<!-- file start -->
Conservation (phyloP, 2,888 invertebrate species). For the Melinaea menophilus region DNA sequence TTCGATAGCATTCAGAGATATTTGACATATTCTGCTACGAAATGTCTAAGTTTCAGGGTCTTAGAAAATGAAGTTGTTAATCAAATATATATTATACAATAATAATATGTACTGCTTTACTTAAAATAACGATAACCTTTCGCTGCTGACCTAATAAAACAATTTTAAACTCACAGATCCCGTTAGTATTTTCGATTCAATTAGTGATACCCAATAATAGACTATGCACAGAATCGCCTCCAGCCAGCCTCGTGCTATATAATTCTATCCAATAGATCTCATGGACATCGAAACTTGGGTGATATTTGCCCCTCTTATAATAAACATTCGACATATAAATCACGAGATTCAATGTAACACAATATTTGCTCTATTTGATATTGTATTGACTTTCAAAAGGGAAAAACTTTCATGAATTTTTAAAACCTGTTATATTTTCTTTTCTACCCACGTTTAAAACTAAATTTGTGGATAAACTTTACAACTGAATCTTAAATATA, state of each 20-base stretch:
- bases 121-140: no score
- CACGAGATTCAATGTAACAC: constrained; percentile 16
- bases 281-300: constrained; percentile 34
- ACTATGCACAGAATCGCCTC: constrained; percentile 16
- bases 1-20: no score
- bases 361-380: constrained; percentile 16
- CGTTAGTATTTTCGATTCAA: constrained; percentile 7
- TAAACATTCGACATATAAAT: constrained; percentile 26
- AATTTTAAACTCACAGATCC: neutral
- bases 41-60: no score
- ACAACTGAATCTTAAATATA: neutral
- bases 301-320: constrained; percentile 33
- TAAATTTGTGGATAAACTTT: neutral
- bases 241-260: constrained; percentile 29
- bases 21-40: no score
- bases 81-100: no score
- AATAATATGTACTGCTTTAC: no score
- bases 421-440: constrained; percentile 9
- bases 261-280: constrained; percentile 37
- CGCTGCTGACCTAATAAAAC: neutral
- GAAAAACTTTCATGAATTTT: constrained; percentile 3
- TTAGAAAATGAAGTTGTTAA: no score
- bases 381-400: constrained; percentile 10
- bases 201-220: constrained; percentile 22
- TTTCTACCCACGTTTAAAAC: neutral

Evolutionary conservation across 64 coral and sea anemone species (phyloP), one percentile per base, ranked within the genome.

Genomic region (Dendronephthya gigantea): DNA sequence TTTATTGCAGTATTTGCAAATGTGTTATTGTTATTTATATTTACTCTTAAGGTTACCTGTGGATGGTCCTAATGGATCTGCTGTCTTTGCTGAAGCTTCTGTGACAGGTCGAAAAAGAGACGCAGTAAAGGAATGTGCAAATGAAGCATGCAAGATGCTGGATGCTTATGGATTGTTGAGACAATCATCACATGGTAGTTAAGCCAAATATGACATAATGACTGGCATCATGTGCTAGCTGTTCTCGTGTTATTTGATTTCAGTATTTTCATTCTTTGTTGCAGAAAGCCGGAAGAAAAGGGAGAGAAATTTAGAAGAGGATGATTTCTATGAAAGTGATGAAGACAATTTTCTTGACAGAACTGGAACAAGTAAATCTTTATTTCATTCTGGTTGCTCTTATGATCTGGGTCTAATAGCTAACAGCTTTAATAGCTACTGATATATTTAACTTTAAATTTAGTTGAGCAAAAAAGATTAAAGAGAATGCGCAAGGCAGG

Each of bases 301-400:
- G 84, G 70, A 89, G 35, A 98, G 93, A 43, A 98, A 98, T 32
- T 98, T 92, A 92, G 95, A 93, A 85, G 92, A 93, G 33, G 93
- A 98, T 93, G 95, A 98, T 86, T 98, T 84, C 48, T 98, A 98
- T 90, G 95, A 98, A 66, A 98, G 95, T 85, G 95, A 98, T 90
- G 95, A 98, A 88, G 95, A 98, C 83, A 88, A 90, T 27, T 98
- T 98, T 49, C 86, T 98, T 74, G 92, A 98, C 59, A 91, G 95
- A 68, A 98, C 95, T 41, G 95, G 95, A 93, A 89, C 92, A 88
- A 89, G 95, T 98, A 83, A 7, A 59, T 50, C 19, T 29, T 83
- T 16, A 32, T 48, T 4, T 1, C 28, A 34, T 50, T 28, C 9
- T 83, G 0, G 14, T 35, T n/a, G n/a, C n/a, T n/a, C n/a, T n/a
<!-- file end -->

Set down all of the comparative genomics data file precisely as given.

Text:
Conservation (phyloP, 2,888 invertebrate species). For the Melinaea menophilus region DNA sequence TTCGATAGCATTCAGAGATATTTGACATATTCTGCTACGAAATGTCTAAGTTTCAGGGTCTTAGAAAATGAAGTTGTTAATCAAATATATATTATACAATAATAATATGTACTGCTTTACTTAAAATAACGATAACCTTTCGCTGCTGACCTAATAAAACAATTTTAAACTCACAGATCCCGTTAGTATTTTCGATTCAATTAGTGATACCCAATAATAGACTATGCACAGAATCGCCTCCAGCCAGCCTCGTGCTATATAATTCTATCCAATAGATCTCATGGACATCGAAACTTGGGTGATATTTGCCCCTCTTATAATAAACATTCGACATATAAATCACGAGATTCAATGTAACACAATATTTGCTCTATTTGATATTGTATTGACTTTCAAAAGGGAAAAACTTTCATGAATTTTTAAAACCTGTTATATTTTCTTTTCTACCCACGTTTAAAACTAAATTTGTGGATAAACTTTACAACTGAATCTTAAATATA, state of each 20-base stretch:
- bases 121-140: no score
- CACGAGATTCAATGTAACAC: constrained; percentile 16
- bases 281-300: constrained; percentile 34
- ACTATGCACAGAATCGCCTC: constrained; percentile 16
- bases 1-20: no score
- bases 361-380: constrained; percentile 16
- CGTTAGTATTTTCGATTCAA: constrained; percentile 7
- TAAACATTCGACATATAAAT: constrained; percentile 26
- AATTTTAAACTCACAGATCC: neutral
- bases 41-60: no score
- ACAACTGAATCTTAAATATA: neutral
- bases 301-320: constrained; percentile 33
- TAAATTTGTGGATAAACTTT: neutral
- bases 241-260: constrained; percentile 29
- bases 21-40: no score
- bases 81-100: no score
- AATAATATGTACTGCTTTAC: no score
- bases 421-440: constrained; percentile 9
- bases 261-280: constrained; percentile 37
- CGCTGCTGACCTAATAAAAC: neutral
- GAAAAACTTTCATGAATTTT: constrained; percentile 3
- TTAGAAAATGAAGTTGTTAA: no score
- bases 381-400: constrained; percentile 10
- bases 201-220: constrained; percentile 22
- TTTCTACCCACGTTTAAAAC: neutral

Evolutionary conservation across 64 coral and sea anemone species (phyloP), one percentile per base, ranked within the genome.

Genomic region (Dendronephthya gigantea): DNA sequence TTTATTGCAGTATTTGCAAATGTGTTATTGTTATTTATATTTACTCTTAAGGTTACCTGTGGATGGTCCTAATGGATCTGCTGTCTTTGCTGAAGCTTCTGTGACAGGTCGAAAAAGAGACGCAGTAAAGGAATGTGCAAATGAAGCATGCAAGATGCTGGATGCTTATGGATTGTTGAGACAATCATCACATGGTAGTTAAGCCAAATATGACATAATGACTGGCATCATGTGCTAGCTGTTCTCGTGTTATTTGATTTCAGTATTTTCATTCTTTGTTGCAGAAAGCCGGAAGAAAAGGGAGAGAAATTTAGAAGAGGATGATTTCTATGAAAGTGATGAAGACAATTTTCTTGACAGAACTGGAACAAGTAAATCTTTATTTCATTCTGGTTGCTCTTATGATCTGGGTCTAATAGCTAACAGCTTTAATAGCTACTGATATATTTAACTTTAAATTTAGTTGAGCAAAAAAGATTAAAGAGAATGCGCAAGGCAGG

Each of bases 301-400:
- G 84, G 70, A 89, G 35, A 98, G 93, A 43, A 98, A 98, T 32
- T 98, T 92, A 92, G 95, A 93, A 85, G 92, A 93, G 33, G 93
- A 98, T 93, G 95, A 98, T 86, T 98, T 84, C 48, T 98, A 98
- T 90, G 95, A 98, A 66, A 98, G 95, T 85, G 95, A 98, T 90
- G 95, A 98, A 88, G 95, A 98, C 83, A 88, A 90, T 27, T 98
- T 98, T 49, C 86, T 98, T 74, G 92, A 98, C 59, A 91, G 95
- A 68, A 98, C 95, T 41, G 95, G 95, A 93, A 89, C 92, A 88
- A 89, G 95, T 98, A 83, A 7, A 59, T 50, C 19, T 29, T 83
- T 16, A 32, T 48, T 4, T 1, C 28, A 34, T 50, T 28, C 9
- T 83, G 0, G 14, T 35, T n/a, G n/a, C n/a, T n/a, C n/a, T n/a